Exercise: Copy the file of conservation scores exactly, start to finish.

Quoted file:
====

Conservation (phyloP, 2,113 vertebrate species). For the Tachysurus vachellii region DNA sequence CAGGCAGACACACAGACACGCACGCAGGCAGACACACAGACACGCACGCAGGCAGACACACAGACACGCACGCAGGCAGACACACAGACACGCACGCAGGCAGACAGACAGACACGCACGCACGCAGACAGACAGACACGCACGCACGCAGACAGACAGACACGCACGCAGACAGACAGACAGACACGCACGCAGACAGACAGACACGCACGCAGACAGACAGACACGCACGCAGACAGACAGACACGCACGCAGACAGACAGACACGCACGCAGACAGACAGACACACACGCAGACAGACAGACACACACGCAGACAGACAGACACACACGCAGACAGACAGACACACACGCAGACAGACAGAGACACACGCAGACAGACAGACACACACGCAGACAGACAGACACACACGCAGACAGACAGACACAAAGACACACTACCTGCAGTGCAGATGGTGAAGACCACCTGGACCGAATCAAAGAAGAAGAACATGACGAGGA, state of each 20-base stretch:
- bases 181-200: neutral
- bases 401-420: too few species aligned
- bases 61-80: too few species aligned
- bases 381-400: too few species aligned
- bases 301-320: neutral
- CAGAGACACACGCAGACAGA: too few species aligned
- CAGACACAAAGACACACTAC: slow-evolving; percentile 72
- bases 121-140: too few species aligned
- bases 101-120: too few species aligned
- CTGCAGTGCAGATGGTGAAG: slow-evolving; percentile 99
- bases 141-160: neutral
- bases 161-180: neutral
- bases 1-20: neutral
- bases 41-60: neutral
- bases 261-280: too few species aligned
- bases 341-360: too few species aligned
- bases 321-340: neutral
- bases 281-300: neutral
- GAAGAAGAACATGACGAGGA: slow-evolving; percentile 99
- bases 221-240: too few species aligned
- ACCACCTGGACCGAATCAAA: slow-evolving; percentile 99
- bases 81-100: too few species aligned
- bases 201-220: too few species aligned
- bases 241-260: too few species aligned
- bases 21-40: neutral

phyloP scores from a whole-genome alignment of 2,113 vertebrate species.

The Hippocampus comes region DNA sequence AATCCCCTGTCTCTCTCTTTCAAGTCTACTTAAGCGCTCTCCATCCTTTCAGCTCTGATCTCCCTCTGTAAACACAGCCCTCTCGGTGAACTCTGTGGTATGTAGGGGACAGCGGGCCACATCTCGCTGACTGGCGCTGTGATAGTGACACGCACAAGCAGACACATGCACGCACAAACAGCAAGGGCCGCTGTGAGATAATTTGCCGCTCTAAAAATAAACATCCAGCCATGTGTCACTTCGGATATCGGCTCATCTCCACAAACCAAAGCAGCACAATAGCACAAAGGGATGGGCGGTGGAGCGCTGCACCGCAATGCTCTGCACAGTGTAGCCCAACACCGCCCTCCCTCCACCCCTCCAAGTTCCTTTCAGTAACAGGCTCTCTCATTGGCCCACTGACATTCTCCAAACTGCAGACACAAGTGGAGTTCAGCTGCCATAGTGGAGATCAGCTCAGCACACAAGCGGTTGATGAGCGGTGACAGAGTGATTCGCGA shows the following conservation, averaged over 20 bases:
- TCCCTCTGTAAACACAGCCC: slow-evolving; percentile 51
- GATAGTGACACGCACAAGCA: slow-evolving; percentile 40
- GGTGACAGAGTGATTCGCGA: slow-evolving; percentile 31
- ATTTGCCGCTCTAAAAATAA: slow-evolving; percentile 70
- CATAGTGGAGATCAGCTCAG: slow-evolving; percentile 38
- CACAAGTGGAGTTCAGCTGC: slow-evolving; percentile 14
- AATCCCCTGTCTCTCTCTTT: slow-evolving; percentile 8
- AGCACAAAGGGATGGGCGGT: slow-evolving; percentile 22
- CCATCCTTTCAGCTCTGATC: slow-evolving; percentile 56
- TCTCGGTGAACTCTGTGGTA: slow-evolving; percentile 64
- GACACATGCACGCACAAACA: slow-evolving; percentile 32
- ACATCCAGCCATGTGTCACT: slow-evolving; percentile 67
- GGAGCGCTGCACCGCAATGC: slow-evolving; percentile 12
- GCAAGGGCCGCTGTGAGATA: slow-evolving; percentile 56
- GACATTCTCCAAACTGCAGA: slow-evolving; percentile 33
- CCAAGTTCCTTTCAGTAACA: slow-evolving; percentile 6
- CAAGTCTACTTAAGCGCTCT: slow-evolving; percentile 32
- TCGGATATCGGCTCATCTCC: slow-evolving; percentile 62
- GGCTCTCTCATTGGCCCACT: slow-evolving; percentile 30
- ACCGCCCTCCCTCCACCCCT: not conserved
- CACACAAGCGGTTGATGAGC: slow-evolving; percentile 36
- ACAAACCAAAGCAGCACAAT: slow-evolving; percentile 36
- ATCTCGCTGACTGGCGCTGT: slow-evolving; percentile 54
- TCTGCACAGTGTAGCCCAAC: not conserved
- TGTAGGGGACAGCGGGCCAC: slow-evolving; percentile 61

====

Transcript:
Conservation (phyloP, 2,113 vertebrate species). For the Tachysurus vachellii region DNA sequence CAGGCAGACACACAGACACGCACGCAGGCAGACACACAGACACGCACGCAGGCAGACACACAGACACGCACGCAGGCAGACACACAGACACGCACGCAGGCAGACAGACAGACACGCACGCACGCAGACAGACAGACACGCACGCACGCAGACAGACAGACACGCACGCAGACAGACAGACAGACACGCACGCAGACAGACAGACACGCACGCAGACAGACAGACACGCACGCAGACAGACAGACACGCACGCAGACAGACAGACACGCACGCAGACAGACAGACACACACGCAGACAGACAGACACACACGCAGACAGACAGACACACACGCAGACAGACAGACACACACGCAGACAGACAGAGACACACGCAGACAGACAGACACACACGCAGACAGACAGACACACACGCAGACAGACAGACACAAAGACACACTACCTGCAGTGCAGATGGTGAAGACCACCTGGACCGAATCAAAGAAGAAGAACATGACGAGGA, state of each 20-base stretch:
- bases 181-200: neutral
- bases 401-420: too few species aligned
- bases 61-80: too few species aligned
- bases 381-400: too few species aligned
- bases 301-320: neutral
- CAGAGACACACGCAGACAGA: too few species aligned
- CAGACACAAAGACACACTAC: slow-evolving; percentile 72
- bases 121-140: too few species aligned
- bases 101-120: too few species aligned
- CTGCAGTGCAGATGGTGAAG: slow-evolving; percentile 99
- bases 141-160: neutral
- bases 161-180: neutral
- bases 1-20: neutral
- bases 41-60: neutral
- bases 261-280: too few species aligned
- bases 341-360: too few species aligned
- bases 321-340: neutral
- bases 281-300: neutral
- GAAGAAGAACATGACGAGGA: slow-evolving; percentile 99
- bases 221-240: too few species aligned
- ACCACCTGGACCGAATCAAA: slow-evolving; percentile 99
- bases 81-100: too few species aligned
- bases 201-220: too few species aligned
- bases 241-260: too few species aligned
- bases 21-40: neutral

phyloP scores from a whole-genome alignment of 2,113 vertebrate species.

The Hippocampus comes region DNA sequence AATCCCCTGTCTCTCTCTTTCAAGTCTACTTAAGCGCTCTCCATCCTTTCAGCTCTGATCTCCCTCTGTAAACACAGCCCTCTCGGTGAACTCTGTGGTATGTAGGGGACAGCGGGCCACATCTCGCTGACTGGCGCTGTGATAGTGACACGCACAAGCAGACACATGCACGCACAAACAGCAAGGGCCGCTGTGAGATAATTTGCCGCTCTAAAAATAAACATCCAGCCATGTGTCACTTCGGATATCGGCTCATCTCCACAAACCAAAGCAGCACAATAGCACAAAGGGATGGGCGGTGGAGCGCTGCACCGCAATGCTCTGCACAGTGTAGCCCAACACCGCCCTCCCTCCACCCCTCCAAGTTCCTTTCAGTAACAGGCTCTCTCATTGGCCCACTGACATTCTCCAAACTGCAGACACAAGTGGAGTTCAGCTGCCATAGTGGAGATCAGCTCAGCACACAAGCGGTTGATGAGCGGTGACAGAGTGATTCGCGA shows the following conservation, averaged over 20 bases:
- TCCCTCTGTAAACACAGCCC: slow-evolving; percentile 51
- GATAGTGACACGCACAAGCA: slow-evolving; percentile 40
- GGTGACAGAGTGATTCGCGA: slow-evolving; percentile 31
- ATTTGCCGCTCTAAAAATAA: slow-evolving; percentile 70
- CATAGTGGAGATCAGCTCAG: slow-evolving; percentile 38
- CACAAGTGGAGTTCAGCTGC: slow-evolving; percentile 14
- AATCCCCTGTCTCTCTCTTT: slow-evolving; percentile 8
- AGCACAAAGGGATGGGCGGT: slow-evolving; percentile 22
- CCATCCTTTCAGCTCTGATC: slow-evolving; percentile 56
- TCTCGGTGAACTCTGTGGTA: slow-evolving; percentile 64
- GACACATGCACGCACAAACA: slow-evolving; percentile 32
- ACATCCAGCCATGTGTCACT: slow-evolving; percentile 67
- GGAGCGCTGCACCGCAATGC: slow-evolving; percentile 12
- GCAAGGGCCGCTGTGAGATA: slow-evolving; percentile 56
- GACATTCTCCAAACTGCAGA: slow-evolving; percentile 33
- CCAAGTTCCTTTCAGTAACA: slow-evolving; percentile 6
- CAAGTCTACTTAAGCGCTCT: slow-evolving; percentile 32
- TCGGATATCGGCTCATCTCC: slow-evolving; percentile 62
- GGCTCTCTCATTGGCCCACT: slow-evolving; percentile 30
- ACCGCCCTCCCTCCACCCCT: not conserved
- CACACAAGCGGTTGATGAGC: slow-evolving; percentile 36
- ACAAACCAAAGCAGCACAAT: slow-evolving; percentile 36
- ATCTCGCTGACTGGCGCTGT: slow-evolving; percentile 54
- TCTGCACAGTGTAGCCCAAC: not conserved
- TGTAGGGGACAGCGGGCCAC: slow-evolving; percentile 61